By Sean Pendergast
By Sean Pendergast
By Sean Pendergast
By Jeff Balke
By Richard Connelly
By Jeff Balke
By Casey Michel
By Craig Hlavaty
"Houston is a very metaphysical city," Sonya of London was pleased to report. Her business is "beginning to be quite profitable." Customers send letters expressing their satisfaction.
"Sonya's readings are remarkable," Clair Rowland wrote. "My Airedale described an arthritic condition in her hindquarters. The Airedale also told Sonya our Chihuahua had an ear infection."
One woman described how her cat had been sick for about five years until Sonya performed "some kind of laser surgery of the mind." Another was grateful that her turtle got better after Sonya relayed that it needed a larger tank. And then there was the amazing case of Karen Balloun's sick iguana. Zuki's green had turned to the lime green of the carpet when Sonya finally laid hands upon him. Her hands trembled up and down the reptile until, boom! Out popped the "intestinal blockage," right into the lap of Sonya of London.
"He's been perfect ever since and growing like a weed," Balloun testified happily.
Sonya's story is so amazing that it fills you with a desire to witness the miracles. Fortunately, there was that chance recently, when Sonya of London made her way into Borders Book Shop on Westheimer. A sign directed browsers to a place between the literature and romance sections, where Sonya Fitzpatrick would "teach us how to communicate with our animals." At the appointed hour, about a dozen people had gathered, almost all of them women. Emma James collected $15 from each one, and then Sonya of London began again at the beginning.
"I was born with a gift -- I realize that now," she said. She told about the geese and the modeling and how this tremendous power was locked within her for so many years. Finally, when she was done, she addressed the topic of the evening. To tune into your animal, she said, you have to clear your mind. She told everyone to close their eyes and relax and send their animals "a feeling of love."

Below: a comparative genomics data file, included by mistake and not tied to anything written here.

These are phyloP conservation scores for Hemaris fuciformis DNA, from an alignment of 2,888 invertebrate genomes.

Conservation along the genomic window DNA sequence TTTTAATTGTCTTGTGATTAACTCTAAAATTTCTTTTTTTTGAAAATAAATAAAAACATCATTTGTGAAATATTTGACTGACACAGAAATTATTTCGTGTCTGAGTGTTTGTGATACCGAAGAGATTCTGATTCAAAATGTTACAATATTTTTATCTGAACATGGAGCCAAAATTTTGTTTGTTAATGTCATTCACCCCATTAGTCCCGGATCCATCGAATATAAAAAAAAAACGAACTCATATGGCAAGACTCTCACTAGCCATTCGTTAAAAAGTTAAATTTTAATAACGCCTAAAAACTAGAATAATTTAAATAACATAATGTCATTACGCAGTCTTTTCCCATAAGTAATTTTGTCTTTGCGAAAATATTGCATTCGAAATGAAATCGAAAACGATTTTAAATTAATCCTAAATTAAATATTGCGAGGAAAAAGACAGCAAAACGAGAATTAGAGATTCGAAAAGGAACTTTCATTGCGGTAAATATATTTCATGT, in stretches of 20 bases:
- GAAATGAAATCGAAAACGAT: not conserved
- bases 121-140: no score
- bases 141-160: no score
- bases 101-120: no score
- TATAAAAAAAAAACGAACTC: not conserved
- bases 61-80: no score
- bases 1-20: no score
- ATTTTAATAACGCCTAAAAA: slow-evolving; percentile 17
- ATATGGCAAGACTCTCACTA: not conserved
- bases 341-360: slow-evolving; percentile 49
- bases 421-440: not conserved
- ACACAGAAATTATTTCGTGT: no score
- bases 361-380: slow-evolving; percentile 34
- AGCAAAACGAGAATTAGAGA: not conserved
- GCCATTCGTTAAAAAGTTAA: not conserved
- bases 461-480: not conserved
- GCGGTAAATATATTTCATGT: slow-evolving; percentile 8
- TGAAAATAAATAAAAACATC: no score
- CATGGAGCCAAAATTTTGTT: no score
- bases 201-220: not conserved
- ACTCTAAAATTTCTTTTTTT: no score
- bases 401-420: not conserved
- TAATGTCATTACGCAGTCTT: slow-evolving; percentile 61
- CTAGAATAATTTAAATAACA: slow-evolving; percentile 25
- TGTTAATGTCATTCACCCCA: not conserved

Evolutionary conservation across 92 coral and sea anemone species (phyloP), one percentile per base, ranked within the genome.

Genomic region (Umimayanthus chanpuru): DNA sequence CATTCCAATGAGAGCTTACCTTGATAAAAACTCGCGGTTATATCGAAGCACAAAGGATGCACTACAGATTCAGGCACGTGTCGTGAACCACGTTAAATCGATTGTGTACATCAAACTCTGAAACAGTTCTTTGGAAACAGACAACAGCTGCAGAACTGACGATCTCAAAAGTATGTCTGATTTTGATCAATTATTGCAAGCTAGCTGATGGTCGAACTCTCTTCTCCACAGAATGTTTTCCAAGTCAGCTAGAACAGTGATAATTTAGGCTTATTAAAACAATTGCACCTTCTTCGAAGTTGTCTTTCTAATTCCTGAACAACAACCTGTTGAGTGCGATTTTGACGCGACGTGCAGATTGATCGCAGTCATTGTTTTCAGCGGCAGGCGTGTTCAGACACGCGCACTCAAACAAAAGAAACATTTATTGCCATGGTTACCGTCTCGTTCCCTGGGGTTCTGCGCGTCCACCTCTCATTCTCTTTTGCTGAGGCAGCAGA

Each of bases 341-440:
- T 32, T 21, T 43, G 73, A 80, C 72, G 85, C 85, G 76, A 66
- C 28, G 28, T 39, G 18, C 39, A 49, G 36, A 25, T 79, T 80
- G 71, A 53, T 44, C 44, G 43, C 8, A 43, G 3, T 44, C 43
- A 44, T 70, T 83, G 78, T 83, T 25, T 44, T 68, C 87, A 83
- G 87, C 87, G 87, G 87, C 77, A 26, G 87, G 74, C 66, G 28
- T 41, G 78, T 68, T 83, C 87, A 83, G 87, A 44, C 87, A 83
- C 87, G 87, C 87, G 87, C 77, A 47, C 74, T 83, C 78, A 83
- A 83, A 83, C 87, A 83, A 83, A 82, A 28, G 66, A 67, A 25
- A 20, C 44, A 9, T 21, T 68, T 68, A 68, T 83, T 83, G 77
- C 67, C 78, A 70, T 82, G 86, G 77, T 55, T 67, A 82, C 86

It was not hard to imagine a great pink cloud of that feeling suddenly billowing overhead. One woman rolled her skull slowly from side to side. Another sat there kind of smiling, another sat with palms open, apparently meditating, and still another chewed gum and twiddled her thumbs. When they were told to open their eyes, the woman in the Annie Hall hat had gotten a message that her dog wanted to sleep in her bed. No one else had gotten anything, except for the lady whose dog had told her it was awfully noisy.
Thus, the time came for Sonya of London to take the stage. Who has a pet problem, she inquired, and a thin, nervous woman stepped forward and said her name was Cindy and that her dog, Spike, gets nervous when she leaves and "uses the bathroom in the house."
"All right," said Sonya of London, closing her eyes and putting fingers to her temples, "let me tune into Spike's energy."
She was quiet for a moment, and then she began to speak for Spike.
"Spike is telling me he's a very beautiful animal. I'm getting two colors."
"No, just red," said the woman.
"He's telling me two colors."
"No, just one color."
"Well, a bit of white on the chin."
"Okay, have you moved his bowls? He's telling me you've moved his bowls."
"Since you've had him -- it doesn't have to be lately."
"Well, several years ago."
He likes his bowls where they used to be, Sonya said, and it went on like this for a while, until Spike confessed that he couldn't control his bowels when Cindy left because he feared she would never return. Sonya of London eased Spike's anxious heart.
"He's frightened. I'm telling him it's okay to be frightened. I'm telling Spike you will always, always come back to him."
Cindy smiled and stepped down, and then a young couple raised their hands and asked why their cat hated the veterinarian. This one took no time at all. Sonya said it was because the anesthetic hadn't worked when the cat was neutered. The couple looked sad for a moment until Sonya told the cat this would never happen again. "Thanks," they said in unison.
The end came abruptly when Emma James emerged from the shelves and pointed impatiently to her watch. Sonya of London apologized for having to leave, but told her listeners there were tapes for sale. She closed with a prayer to "the god force" to watch over the animals.
The audience slowly broke apart then. On their way out, two women were debating just what they had seen. People believe what they want to believe, said one, but for herself, she didn't think people could converse with animals.
Her friend shook her head, though. Sonya of London had described little Angel perfectly.
"You'll see," she said. "When Angel stops chewing on the carpet, you'll see!
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